March 13, 2010

MOVIES: The Art of the Steal (Don Argott, 2009)

Argott's movie about the controversial move of a Philadelphia museum is too one-sided to deserve being called a "documentary," but as a piece of agitprop, it's moderately entertaining.

In the early 20th century, Philadelphia physician Albert Barnes began to collect post-Impressionist art. He was drawn to painters who the art world was not yet taking seriously -- Cezanne, Renoir, Picasso, Matisse -- and developed one of the world's great collections of their work. He housed the paintings in a gallery he had built in Merion Township, about five miles outside Philadelphia, and chose to display them in his own eccentric groupings.

When he loaned the art to the Philadelphia Museum of Art for a 1923 exhibition, the local art critics were not kind, calling it "primitive, debased art." Barnes's response to this was, essentially, a childish snit; he founded the Barnes Foundation, a trust that was to manage the art after his death, and whose charter included his instructions that the art was never to be loaned or sold, and that public access to the gallery was to be strictly limited to a handful of visitors during a few hours each week.

Barnes died in the early 1950s, and his last surviving "apostle" -- that's the word the movie uses -- died roughly thirty years later, setting in motion a decades-long battle for control of the Barnes Foundation and its art; eventually, the Foundation was taken over by the movers and shakers of the Philadelphia art world, who made plans to move the collection to a new gallery in Philadelphia.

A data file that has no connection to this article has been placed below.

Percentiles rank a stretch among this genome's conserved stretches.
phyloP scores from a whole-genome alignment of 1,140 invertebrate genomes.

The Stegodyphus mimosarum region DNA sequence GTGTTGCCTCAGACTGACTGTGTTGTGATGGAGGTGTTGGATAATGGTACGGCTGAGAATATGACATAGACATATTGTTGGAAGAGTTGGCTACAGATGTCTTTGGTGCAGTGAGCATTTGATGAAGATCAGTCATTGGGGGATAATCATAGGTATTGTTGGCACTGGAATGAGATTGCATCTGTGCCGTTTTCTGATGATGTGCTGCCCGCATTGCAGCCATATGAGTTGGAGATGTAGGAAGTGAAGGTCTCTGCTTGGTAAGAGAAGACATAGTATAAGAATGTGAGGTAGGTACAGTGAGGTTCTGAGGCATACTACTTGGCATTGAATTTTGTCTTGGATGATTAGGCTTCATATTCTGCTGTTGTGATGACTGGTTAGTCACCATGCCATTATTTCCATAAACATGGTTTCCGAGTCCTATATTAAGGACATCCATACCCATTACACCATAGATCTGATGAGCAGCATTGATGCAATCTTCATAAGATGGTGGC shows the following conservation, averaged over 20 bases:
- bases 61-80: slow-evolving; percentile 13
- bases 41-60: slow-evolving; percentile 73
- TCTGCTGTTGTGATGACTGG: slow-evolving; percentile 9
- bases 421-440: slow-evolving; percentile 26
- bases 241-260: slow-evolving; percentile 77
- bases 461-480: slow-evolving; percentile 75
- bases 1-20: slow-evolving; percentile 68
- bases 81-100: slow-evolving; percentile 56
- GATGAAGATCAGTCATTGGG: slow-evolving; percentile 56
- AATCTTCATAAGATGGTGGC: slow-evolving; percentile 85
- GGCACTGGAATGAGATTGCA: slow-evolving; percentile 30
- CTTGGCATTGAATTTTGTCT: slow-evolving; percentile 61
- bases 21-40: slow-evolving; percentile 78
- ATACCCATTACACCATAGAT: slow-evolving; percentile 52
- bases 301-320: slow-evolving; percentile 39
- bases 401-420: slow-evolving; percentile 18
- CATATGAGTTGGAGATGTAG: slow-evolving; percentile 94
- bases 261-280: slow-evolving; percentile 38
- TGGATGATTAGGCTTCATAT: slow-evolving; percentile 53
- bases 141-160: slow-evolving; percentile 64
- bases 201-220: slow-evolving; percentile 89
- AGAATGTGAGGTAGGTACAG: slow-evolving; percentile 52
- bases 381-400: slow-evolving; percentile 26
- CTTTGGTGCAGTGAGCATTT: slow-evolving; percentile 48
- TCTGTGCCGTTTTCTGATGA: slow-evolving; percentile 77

As you can guess from the title of the movie, director Argott sees this as an outrage, a great violation of Barnes's wishes, and he isn't much interested in presenting opposing views. We are given frequent "X would not consent to be interviewed for this film" captions, meant to suggest that X is hiding something, or is ashamed of his behavior, when it seems more likely to me that X simply chose not to take part in a project that was obviously not going to present their views with any sympathy.

It is clear, certainly, that there was a great deal of shady deal-making going on, and that those who wanted to move the Barnes collection took advantage of every political and legal loophole that was available to them. On the other hand, those loopholes were available, and it is the job of lawyers to exploit such things. There is no evidence that anyone involved did anything illegal, and if there had been, you may be sure that Argott would have wasted no time in pointing it out.

So I kept coming back to one question that Argott doesn't seem interested in: Who is harmed by the move of the collection to Philadelphia? Certainly it's good for the city, which will see an increase in tourism; art lovers will benefit from easier access to a glorious collection. It doesn't seem that Merion Township was reaping any particular financial benefit from the presence of the Barnes, given the limited number of visitors it could support; when the Barnes did attempt to increase the number of visitors, the neighbors immediately began complaining about zoning violations and the increase in automotive traffic. Barnes is dead, so he's not being harmed.

The only people I can think of who might conceivably be harmed are the students of the Barnes Foundation, which was founded as an educational institution, but there's so little emphasis placed on that role in the last two decades that it's not entirely clear they continue to fulfill that role. Even if they do, the worst their students face is that their access to the collection is no longer near-exclusive.

This isn't a remotely fair or objective movie in any way, but if you make the effort to mentally dial down Argott's hysteria, you will get a reasonable introduction to the controversy.

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